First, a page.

It’s actually surprisingly affirming, both for you and the relationship. People don’t believe me until they try it themselves, and then they come back and they’re like, “Oh my god, it was great!” Someone in our Facebook group said that she did that exercise with her eight-year-old son, and he said, “What is most annoying to me, Mommy, is that you never take enough time for yourself, and I’m really worried about you.”
Inevitably, we’re going to learn things about ourselves that we don’t love, but it’s just as likely, if not more likely for women, that we’re going to learn things about ourselves that we’re doing incredibly well that we didn’t have an appreciation of before.
Why do you think we have engineered a society where asking for feedback is such a radical, unusual act?
I think it’s a modern manifestation of an age-old problem: Back when human beings were hunter-gatherers and we were literally working in groups to survive, there was this idea that if you did anything to rock the boat with the group, there was a real possibility that you would be ostracized. There’s actually evidence that social isolation and social rejection activate the same parts of our brain that physical pain does. We are programmed to be very aware of that as a tool of survival. What that means is two things:
First, we want to know how people see us, but we don’t ask for that feedback because we’re worried that they won’t see us as a valuable member of the group. And second, other people don’t tell us when we’re doing something wrong because they don’t want to upset the apple cart either. Our unicorns—our highly self-aware people— actually recognize this phenomenon really well. They don’t love getting critical feedback. One of them once said to me, “Are you kidding me? I hate hearing that I’m not perfect!” But they understand that they have to push through that. They know that there’s something good on the other side of that fear.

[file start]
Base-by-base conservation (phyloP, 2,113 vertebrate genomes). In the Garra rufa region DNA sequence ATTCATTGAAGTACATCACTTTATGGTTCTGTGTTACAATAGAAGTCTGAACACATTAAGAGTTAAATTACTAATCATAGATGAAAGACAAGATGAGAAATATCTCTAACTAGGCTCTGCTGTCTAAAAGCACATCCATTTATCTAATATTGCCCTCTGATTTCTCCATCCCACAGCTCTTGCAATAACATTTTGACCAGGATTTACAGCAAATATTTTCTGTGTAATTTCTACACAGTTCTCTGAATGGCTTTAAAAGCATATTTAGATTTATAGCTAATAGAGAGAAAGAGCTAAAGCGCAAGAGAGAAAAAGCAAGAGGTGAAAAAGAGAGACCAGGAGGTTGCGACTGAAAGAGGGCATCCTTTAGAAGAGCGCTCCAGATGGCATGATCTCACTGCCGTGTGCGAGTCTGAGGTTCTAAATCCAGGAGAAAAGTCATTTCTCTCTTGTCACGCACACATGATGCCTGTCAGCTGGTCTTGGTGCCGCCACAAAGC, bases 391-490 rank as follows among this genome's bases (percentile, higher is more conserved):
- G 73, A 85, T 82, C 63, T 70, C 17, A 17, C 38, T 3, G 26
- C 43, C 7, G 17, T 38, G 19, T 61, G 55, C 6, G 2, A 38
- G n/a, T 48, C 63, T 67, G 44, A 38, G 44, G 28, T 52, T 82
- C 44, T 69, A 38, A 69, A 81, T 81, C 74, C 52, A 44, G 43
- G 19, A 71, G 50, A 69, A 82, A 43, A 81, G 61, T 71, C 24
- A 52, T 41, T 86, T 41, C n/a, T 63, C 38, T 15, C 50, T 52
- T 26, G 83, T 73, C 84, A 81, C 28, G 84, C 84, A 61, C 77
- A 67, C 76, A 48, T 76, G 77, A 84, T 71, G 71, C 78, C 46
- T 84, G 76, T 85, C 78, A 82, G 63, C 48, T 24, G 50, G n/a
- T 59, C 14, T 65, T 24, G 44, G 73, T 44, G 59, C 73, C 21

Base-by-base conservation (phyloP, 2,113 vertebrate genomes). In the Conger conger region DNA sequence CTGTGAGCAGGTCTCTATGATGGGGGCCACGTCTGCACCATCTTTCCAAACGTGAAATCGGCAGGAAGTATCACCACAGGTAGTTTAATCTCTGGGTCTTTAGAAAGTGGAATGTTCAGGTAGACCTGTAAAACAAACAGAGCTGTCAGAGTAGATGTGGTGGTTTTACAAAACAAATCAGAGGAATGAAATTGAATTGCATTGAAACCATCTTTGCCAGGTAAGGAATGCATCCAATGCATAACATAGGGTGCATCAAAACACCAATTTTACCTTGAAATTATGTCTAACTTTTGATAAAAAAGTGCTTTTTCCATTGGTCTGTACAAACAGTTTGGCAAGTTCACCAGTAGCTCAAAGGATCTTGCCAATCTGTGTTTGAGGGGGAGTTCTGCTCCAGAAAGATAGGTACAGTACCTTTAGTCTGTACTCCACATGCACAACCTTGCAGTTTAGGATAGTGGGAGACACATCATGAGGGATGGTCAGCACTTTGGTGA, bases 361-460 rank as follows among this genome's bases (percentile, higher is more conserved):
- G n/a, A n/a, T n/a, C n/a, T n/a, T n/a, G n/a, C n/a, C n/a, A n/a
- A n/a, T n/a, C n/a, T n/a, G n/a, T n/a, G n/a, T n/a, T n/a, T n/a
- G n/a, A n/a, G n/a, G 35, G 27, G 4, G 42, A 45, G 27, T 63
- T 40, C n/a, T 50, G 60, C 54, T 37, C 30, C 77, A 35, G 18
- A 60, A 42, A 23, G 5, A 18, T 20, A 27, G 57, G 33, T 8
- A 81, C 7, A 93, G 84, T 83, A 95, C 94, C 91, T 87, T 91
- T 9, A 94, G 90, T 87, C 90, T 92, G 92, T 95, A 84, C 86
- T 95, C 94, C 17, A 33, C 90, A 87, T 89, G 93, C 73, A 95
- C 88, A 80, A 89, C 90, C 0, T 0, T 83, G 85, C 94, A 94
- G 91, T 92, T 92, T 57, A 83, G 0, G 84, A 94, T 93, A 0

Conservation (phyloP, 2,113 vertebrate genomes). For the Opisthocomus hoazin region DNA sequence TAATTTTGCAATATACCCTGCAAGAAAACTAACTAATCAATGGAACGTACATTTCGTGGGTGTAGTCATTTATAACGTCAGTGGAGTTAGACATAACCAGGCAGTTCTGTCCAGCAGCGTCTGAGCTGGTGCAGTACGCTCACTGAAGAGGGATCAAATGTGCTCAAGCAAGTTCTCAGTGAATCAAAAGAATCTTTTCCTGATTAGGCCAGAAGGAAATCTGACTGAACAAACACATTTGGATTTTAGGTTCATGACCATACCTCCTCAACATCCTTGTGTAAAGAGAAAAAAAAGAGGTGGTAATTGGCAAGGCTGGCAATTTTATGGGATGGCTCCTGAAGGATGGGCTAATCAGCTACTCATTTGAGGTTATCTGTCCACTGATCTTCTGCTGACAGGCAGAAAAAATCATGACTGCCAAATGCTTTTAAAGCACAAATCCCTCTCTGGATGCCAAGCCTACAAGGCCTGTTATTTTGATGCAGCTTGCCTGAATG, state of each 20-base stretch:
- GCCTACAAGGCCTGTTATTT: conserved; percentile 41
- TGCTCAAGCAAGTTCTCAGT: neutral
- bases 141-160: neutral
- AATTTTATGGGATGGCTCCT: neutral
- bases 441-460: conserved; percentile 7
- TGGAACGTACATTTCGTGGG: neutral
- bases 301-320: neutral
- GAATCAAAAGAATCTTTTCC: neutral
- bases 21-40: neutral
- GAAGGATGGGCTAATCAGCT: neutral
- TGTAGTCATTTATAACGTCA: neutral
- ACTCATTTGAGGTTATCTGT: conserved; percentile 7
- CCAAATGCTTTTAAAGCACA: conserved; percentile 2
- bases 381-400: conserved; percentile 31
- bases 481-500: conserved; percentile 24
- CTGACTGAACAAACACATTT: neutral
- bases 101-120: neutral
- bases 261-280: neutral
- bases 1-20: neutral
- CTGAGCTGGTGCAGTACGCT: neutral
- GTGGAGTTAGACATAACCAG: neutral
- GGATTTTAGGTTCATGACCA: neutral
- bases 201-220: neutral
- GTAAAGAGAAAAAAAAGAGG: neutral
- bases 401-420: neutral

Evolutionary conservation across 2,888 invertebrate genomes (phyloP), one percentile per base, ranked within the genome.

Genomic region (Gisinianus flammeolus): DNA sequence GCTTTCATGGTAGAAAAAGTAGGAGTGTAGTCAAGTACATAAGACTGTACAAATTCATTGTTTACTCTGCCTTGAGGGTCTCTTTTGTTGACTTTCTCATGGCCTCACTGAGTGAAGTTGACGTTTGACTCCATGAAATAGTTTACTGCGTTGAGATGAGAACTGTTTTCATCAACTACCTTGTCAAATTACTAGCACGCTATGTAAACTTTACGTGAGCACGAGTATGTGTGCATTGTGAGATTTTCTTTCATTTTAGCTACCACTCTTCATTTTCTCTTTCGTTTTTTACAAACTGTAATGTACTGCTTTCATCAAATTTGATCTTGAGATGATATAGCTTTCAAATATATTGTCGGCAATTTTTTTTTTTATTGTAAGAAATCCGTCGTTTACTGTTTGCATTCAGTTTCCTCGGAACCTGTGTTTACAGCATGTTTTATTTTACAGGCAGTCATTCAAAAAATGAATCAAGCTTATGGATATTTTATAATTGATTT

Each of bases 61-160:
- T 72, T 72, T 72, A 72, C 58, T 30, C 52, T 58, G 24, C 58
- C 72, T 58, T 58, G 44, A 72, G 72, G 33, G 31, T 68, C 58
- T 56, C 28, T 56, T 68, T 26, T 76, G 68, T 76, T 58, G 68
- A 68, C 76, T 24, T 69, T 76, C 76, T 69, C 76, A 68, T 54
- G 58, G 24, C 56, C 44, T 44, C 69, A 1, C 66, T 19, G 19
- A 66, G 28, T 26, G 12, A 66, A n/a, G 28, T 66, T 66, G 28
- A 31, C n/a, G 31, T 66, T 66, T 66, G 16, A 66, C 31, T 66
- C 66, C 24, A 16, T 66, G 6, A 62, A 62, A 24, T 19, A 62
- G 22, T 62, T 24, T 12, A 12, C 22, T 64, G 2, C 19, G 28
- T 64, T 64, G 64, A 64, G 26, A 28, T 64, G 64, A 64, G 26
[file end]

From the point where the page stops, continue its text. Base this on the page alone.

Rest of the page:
How can we avoid feeling discouraged in the process of becoming more self-aware?
For women especially, we put all this pressure on ourselves to immediately develop a skill or immediately improve on something or change our approach, and what I learned from our unicorns was that they don’t make grand self-awareness gestures. Instead, they focus every day on learning a little bit more about themselves. What is also so stunning to me is that they are the most self-aware people out there, and they work the hardest at it. It’s kind of like being a dog chasing a car—you’re never going to get the car, but it doesn’t mean that you’re not going to run miles and miles, and cover a lot of ground. I think it’s about getting small wins over time, and then you can look back and say, “Where was I a year ago on my self-awareness journey, and where am I now? Where do I want to go in the future?”
I think letting go of the desire or goal to become perfectly self-aware allows us to actually become more self-aware, right off the bat.
What about dealing with people who are not only not self-aware, but unwilling to work on it?
What I have discovered in my research and working with highly self-aware people is they have the wisdom to know that other people’s self-awareness journeys are not theirs to navigate. At the end of the day, our own reactions are what we have the most control over.
How can I get started?
A lot of times, when people think about self-awareness for the first time, their natural inclination is to ask, “Well, how self-aware am I?” So we’ve actually developed an insight quiz that’s a quick way to gauge where you are on this spectrum. It’s about 14 questions, and it’s a great way to jump-start the process.
Tasha wears the Casey dress. Get it here.